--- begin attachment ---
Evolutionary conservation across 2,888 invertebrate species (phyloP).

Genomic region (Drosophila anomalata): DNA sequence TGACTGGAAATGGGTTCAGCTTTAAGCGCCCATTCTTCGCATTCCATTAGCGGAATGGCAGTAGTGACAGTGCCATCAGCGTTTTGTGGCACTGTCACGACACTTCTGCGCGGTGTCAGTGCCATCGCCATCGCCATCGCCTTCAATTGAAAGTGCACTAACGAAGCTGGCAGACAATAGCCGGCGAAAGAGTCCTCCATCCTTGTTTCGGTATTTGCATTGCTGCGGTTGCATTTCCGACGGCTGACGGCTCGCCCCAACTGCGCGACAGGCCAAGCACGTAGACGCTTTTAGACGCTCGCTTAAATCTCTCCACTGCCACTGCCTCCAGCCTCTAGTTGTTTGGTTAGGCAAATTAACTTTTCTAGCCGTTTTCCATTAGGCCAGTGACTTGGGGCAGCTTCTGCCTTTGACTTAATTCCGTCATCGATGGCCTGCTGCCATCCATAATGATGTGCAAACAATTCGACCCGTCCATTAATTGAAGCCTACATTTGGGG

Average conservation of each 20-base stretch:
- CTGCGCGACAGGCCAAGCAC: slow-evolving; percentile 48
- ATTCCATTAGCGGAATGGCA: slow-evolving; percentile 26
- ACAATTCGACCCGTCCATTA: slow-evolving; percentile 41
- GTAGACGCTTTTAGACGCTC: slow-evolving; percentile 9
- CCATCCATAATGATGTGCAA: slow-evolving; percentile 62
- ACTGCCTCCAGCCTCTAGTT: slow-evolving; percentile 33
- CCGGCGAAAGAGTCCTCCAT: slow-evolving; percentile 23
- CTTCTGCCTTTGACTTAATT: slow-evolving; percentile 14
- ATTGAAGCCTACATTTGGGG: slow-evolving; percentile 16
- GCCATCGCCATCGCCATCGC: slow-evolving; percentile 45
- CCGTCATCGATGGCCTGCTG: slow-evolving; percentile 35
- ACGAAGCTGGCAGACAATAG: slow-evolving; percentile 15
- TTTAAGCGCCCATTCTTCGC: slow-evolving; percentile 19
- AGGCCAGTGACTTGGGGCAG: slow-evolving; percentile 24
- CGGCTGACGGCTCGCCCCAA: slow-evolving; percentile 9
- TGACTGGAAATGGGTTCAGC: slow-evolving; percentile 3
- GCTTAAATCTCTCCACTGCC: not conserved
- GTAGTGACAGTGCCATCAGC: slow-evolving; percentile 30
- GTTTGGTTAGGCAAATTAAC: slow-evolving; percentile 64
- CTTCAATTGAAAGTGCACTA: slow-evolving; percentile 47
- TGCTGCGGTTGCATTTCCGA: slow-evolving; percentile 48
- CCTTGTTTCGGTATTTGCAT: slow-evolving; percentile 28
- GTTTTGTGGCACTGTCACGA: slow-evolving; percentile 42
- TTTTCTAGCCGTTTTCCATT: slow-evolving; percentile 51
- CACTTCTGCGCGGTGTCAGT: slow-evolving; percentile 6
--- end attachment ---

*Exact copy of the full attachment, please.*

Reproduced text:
Evolutionary conservation across 2,888 invertebrate species (phyloP).

Genomic region (Drosophila anomalata): DNA sequence TGACTGGAAATGGGTTCAGCTTTAAGCGCCCATTCTTCGCATTCCATTAGCGGAATGGCAGTAGTGACAGTGCCATCAGCGTTTTGTGGCACTGTCACGACACTTCTGCGCGGTGTCAGTGCCATCGCCATCGCCATCGCCTTCAATTGAAAGTGCACTAACGAAGCTGGCAGACAATAGCCGGCGAAAGAGTCCTCCATCCTTGTTTCGGTATTTGCATTGCTGCGGTTGCATTTCCGACGGCTGACGGCTCGCCCCAACTGCGCGACAGGCCAAGCACGTAGACGCTTTTAGACGCTCGCTTAAATCTCTCCACTGCCACTGCCTCCAGCCTCTAGTTGTTTGGTTAGGCAAATTAACTTTTCTAGCCGTTTTCCATTAGGCCAGTGACTTGGGGCAGCTTCTGCCTTTGACTTAATTCCGTCATCGATGGCCTGCTGCCATCCATAATGATGTGCAAACAATTCGACCCGTCCATTAATTGAAGCCTACATTTGGGG

Average conservation of each 20-base stretch:
- CTGCGCGACAGGCCAAGCAC: slow-evolving; percentile 48
- ATTCCATTAGCGGAATGGCA: slow-evolving; percentile 26
- ACAATTCGACCCGTCCATTA: slow-evolving; percentile 41
- GTAGACGCTTTTAGACGCTC: slow-evolving; percentile 9
- CCATCCATAATGATGTGCAA: slow-evolving; percentile 62
- ACTGCCTCCAGCCTCTAGTT: slow-evolving; percentile 33
- CCGGCGAAAGAGTCCTCCAT: slow-evolving; percentile 23
- CTTCTGCCTTTGACTTAATT: slow-evolving; percentile 14
- ATTGAAGCCTACATTTGGGG: slow-evolving; percentile 16
- GCCATCGCCATCGCCATCGC: slow-evolving; percentile 45
- CCGTCATCGATGGCCTGCTG: slow-evolving; percentile 35
- ACGAAGCTGGCAGACAATAG: slow-evolving; percentile 15
- TTTAAGCGCCCATTCTTCGC: slow-evolving; percentile 19
- AGGCCAGTGACTTGGGGCAG: slow-evolving; percentile 24
- CGGCTGACGGCTCGCCCCAA: slow-evolving; percentile 9
- TGACTGGAAATGGGTTCAGC: slow-evolving; percentile 3
- GCTTAAATCTCTCCACTGCC: not conserved
- GTAGTGACAGTGCCATCAGC: slow-evolving; percentile 30
- GTTTGGTTAGGCAAATTAAC: slow-evolving; percentile 64
- CTTCAATTGAAAGTGCACTA: slow-evolving; percentile 47
- TGCTGCGGTTGCATTTCCGA: slow-evolving; percentile 48
- CCTTGTTTCGGTATTTGCAT: slow-evolving; percentile 28
- GTTTTGTGGCACTGTCACGA: slow-evolving; percentile 42
- TTTTCTAGCCGTTTTCCATT: slow-evolving; percentile 51
- CACTTCTGCGCGGTGTCAGT: slow-evolving; percentile 6